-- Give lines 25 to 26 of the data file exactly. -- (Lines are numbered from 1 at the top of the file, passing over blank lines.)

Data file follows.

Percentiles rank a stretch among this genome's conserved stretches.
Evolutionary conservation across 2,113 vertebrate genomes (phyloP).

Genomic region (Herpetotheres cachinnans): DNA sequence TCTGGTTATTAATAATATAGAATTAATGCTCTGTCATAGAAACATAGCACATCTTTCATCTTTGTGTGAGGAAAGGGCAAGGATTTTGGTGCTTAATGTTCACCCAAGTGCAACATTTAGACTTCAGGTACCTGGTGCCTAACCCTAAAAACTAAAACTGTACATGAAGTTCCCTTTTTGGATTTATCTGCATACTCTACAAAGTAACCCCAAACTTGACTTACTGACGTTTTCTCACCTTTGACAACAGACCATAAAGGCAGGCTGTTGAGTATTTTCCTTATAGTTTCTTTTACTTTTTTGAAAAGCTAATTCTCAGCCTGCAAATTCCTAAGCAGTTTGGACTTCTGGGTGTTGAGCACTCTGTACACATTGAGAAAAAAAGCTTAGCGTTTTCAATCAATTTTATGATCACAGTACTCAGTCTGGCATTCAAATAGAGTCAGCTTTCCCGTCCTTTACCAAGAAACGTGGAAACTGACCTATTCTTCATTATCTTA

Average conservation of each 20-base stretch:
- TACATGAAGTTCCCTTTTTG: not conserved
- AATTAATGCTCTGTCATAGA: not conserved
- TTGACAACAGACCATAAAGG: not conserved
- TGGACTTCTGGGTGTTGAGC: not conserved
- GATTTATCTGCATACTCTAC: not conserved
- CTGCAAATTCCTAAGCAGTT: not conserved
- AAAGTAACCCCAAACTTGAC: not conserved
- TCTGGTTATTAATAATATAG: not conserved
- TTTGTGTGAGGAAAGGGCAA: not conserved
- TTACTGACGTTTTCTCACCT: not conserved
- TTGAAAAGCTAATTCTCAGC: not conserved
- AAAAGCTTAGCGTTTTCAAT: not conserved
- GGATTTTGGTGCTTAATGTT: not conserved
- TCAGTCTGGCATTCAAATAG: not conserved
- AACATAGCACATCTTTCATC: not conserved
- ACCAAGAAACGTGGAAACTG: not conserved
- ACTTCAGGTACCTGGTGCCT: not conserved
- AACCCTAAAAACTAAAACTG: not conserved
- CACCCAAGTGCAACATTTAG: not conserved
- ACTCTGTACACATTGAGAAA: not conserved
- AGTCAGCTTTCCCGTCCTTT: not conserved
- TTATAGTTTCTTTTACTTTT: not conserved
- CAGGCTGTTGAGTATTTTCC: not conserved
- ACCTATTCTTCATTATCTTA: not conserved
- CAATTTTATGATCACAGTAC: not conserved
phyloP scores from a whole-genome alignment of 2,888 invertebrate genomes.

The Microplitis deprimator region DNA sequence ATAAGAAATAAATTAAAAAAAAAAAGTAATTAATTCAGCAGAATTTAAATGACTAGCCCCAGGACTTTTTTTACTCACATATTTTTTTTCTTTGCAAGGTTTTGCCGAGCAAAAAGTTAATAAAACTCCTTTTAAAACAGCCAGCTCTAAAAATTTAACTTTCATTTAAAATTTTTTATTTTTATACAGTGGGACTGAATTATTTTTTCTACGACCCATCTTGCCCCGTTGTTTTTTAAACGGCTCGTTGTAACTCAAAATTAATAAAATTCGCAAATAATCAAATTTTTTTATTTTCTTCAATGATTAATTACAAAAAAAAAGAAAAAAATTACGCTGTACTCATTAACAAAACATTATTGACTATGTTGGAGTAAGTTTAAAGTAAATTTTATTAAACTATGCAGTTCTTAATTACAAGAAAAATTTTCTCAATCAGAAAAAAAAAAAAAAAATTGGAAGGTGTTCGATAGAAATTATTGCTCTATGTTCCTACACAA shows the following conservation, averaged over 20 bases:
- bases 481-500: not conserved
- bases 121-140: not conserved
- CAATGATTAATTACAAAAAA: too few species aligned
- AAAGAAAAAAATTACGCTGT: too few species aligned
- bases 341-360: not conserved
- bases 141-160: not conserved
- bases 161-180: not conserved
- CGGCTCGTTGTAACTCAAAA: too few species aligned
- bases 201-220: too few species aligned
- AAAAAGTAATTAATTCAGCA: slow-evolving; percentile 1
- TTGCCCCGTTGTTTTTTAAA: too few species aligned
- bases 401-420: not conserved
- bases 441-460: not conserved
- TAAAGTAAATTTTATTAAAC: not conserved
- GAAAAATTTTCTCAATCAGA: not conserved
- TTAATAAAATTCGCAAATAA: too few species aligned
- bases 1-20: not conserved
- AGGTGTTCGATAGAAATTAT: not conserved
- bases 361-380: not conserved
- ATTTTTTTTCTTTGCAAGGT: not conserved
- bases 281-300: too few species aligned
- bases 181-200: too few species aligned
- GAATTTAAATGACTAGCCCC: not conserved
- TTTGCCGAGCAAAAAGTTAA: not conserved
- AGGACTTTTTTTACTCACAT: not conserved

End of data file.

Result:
- AGTCAGCTTTCCCGTCCTTT: not conserved
- TTATAGTTTCTTTTACTTTT: not conserved